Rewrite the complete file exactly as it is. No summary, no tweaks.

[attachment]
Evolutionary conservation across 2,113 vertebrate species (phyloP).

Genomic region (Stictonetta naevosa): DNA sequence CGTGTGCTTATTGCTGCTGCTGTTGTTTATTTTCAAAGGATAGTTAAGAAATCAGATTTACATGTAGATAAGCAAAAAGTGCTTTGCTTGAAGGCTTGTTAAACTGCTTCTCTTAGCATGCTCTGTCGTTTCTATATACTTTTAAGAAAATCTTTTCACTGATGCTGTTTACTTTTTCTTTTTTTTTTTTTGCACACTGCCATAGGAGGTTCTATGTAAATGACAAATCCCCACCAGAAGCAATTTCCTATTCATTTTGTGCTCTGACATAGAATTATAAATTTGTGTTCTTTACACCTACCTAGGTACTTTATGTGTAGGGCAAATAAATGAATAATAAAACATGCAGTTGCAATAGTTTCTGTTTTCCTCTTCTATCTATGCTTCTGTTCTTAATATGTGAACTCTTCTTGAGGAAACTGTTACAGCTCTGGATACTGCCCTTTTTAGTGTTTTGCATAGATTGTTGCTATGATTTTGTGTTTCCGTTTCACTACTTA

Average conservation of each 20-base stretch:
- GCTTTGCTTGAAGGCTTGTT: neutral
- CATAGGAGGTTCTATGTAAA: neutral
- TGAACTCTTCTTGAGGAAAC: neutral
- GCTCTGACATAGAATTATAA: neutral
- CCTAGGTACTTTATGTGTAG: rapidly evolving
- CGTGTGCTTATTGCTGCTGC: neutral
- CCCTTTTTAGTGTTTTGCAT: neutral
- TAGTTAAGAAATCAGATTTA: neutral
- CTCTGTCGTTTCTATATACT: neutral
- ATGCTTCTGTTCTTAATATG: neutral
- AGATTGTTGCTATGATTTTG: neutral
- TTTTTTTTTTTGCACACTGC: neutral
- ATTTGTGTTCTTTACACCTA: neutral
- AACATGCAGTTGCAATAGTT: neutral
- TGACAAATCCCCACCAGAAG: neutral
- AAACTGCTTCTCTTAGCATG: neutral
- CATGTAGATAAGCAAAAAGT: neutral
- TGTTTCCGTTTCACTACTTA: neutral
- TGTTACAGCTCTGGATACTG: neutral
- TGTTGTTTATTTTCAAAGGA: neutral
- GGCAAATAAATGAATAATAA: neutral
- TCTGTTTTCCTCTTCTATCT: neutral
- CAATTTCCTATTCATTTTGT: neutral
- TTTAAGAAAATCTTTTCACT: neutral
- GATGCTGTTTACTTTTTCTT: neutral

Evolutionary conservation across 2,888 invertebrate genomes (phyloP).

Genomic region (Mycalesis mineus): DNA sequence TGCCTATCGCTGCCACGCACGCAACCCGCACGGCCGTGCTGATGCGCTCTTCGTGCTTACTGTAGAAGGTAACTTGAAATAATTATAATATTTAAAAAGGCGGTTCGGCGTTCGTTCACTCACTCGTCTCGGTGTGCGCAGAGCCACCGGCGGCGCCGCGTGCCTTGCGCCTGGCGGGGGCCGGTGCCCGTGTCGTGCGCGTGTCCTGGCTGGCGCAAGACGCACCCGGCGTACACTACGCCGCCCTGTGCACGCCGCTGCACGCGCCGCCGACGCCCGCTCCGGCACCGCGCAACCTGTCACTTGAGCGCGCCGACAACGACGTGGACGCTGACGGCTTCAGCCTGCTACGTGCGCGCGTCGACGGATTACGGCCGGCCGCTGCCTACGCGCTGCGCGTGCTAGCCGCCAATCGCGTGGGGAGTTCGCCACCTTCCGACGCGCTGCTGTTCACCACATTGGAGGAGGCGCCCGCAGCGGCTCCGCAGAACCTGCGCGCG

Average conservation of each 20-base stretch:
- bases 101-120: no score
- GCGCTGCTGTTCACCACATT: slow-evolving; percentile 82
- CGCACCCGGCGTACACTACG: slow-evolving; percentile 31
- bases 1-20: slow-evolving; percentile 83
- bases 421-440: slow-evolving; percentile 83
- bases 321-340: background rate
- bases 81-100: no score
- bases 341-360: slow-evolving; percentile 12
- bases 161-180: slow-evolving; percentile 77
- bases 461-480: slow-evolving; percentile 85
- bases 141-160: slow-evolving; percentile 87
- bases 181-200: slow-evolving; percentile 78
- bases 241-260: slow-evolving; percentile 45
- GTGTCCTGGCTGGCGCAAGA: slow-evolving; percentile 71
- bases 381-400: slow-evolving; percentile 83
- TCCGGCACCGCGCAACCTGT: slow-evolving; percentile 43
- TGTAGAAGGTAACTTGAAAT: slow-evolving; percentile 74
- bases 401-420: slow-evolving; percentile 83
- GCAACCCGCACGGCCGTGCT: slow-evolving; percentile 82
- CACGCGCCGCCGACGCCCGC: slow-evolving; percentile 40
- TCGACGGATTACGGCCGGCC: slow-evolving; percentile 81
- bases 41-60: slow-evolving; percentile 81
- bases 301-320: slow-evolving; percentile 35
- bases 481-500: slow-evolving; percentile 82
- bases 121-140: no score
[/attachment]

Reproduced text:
Evolutionary conservation across 2,113 vertebrate species (phyloP).

Genomic region (Stictonetta naevosa): DNA sequence CGTGTGCTTATTGCTGCTGCTGTTGTTTATTTTCAAAGGATAGTTAAGAAATCAGATTTACATGTAGATAAGCAAAAAGTGCTTTGCTTGAAGGCTTGTTAAACTGCTTCTCTTAGCATGCTCTGTCGTTTCTATATACTTTTAAGAAAATCTTTTCACTGATGCTGTTTACTTTTTCTTTTTTTTTTTTTGCACACTGCCATAGGAGGTTCTATGTAAATGACAAATCCCCACCAGAAGCAATTTCCTATTCATTTTGTGCTCTGACATAGAATTATAAATTTGTGTTCTTTACACCTACCTAGGTACTTTATGTGTAGGGCAAATAAATGAATAATAAAACATGCAGTTGCAATAGTTTCTGTTTTCCTCTTCTATCTATGCTTCTGTTCTTAATATGTGAACTCTTCTTGAGGAAACTGTTACAGCTCTGGATACTGCCCTTTTTAGTGTTTTGCATAGATTGTTGCTATGATTTTGTGTTTCCGTTTCACTACTTA

Average conservation of each 20-base stretch:
- GCTTTGCTTGAAGGCTTGTT: neutral
- CATAGGAGGTTCTATGTAAA: neutral
- TGAACTCTTCTTGAGGAAAC: neutral
- GCTCTGACATAGAATTATAA: neutral
- CCTAGGTACTTTATGTGTAG: rapidly evolving
- CGTGTGCTTATTGCTGCTGC: neutral
- CCCTTTTTAGTGTTTTGCAT: neutral
- TAGTTAAGAAATCAGATTTA: neutral
- CTCTGTCGTTTCTATATACT: neutral
- ATGCTTCTGTTCTTAATATG: neutral
- AGATTGTTGCTATGATTTTG: neutral
- TTTTTTTTTTTGCACACTGC: neutral
- ATTTGTGTTCTTTACACCTA: neutral
- AACATGCAGTTGCAATAGTT: neutral
- TGACAAATCCCCACCAGAAG: neutral
- AAACTGCTTCTCTTAGCATG: neutral
- CATGTAGATAAGCAAAAAGT: neutral
- TGTTTCCGTTTCACTACTTA: neutral
- TGTTACAGCTCTGGATACTG: neutral
- TGTTGTTTATTTTCAAAGGA: neutral
- GGCAAATAAATGAATAATAA: neutral
- TCTGTTTTCCTCTTCTATCT: neutral
- CAATTTCCTATTCATTTTGT: neutral
- TTTAAGAAAATCTTTTCACT: neutral
- GATGCTGTTTACTTTTTCTT: neutral

Evolutionary conservation across 2,888 invertebrate genomes (phyloP).

Genomic region (Mycalesis mineus): DNA sequence TGCCTATCGCTGCCACGCACGCAACCCGCACGGCCGTGCTGATGCGCTCTTCGTGCTTACTGTAGAAGGTAACTTGAAATAATTATAATATTTAAAAAGGCGGTTCGGCGTTCGTTCACTCACTCGTCTCGGTGTGCGCAGAGCCACCGGCGGCGCCGCGTGCCTTGCGCCTGGCGGGGGCCGGTGCCCGTGTCGTGCGCGTGTCCTGGCTGGCGCAAGACGCACCCGGCGTACACTACGCCGCCCTGTGCACGCCGCTGCACGCGCCGCCGACGCCCGCTCCGGCACCGCGCAACCTGTCACTTGAGCGCGCCGACAACGACGTGGACGCTGACGGCTTCAGCCTGCTACGTGCGCGCGTCGACGGATTACGGCCGGCCGCTGCCTACGCGCTGCGCGTGCTAGCCGCCAATCGCGTGGGGAGTTCGCCACCTTCCGACGCGCTGCTGTTCACCACATTGGAGGAGGCGCCCGCAGCGGCTCCGCAGAACCTGCGCGCG

Average conservation of each 20-base stretch:
- bases 101-120: no score
- GCGCTGCTGTTCACCACATT: slow-evolving; percentile 82
- CGCACCCGGCGTACACTACG: slow-evolving; percentile 31
- bases 1-20: slow-evolving; percentile 83
- bases 421-440: slow-evolving; percentile 83
- bases 321-340: background rate
- bases 81-100: no score
- bases 341-360: slow-evolving; percentile 12
- bases 161-180: slow-evolving; percentile 77
- bases 461-480: slow-evolving; percentile 85
- bases 141-160: slow-evolving; percentile 87
- bases 181-200: slow-evolving; percentile 78
- bases 241-260: slow-evolving; percentile 45
- GTGTCCTGGCTGGCGCAAGA: slow-evolving; percentile 71
- bases 381-400: slow-evolving; percentile 83
- TCCGGCACCGCGCAACCTGT: slow-evolving; percentile 43
- TGTAGAAGGTAACTTGAAAT: slow-evolving; percentile 74
- bases 401-420: slow-evolving; percentile 83
- GCAACCCGCACGGCCGTGCT: slow-evolving; percentile 82
- CACGCGCCGCCGACGCCCGC: slow-evolving; percentile 40
- TCGACGGATTACGGCCGGCC: slow-evolving; percentile 81
- bases 41-60: slow-evolving; percentile 81
- bases 301-320: slow-evolving; percentile 35
- bases 481-500: slow-evolving; percentile 82
- bases 121-140: no score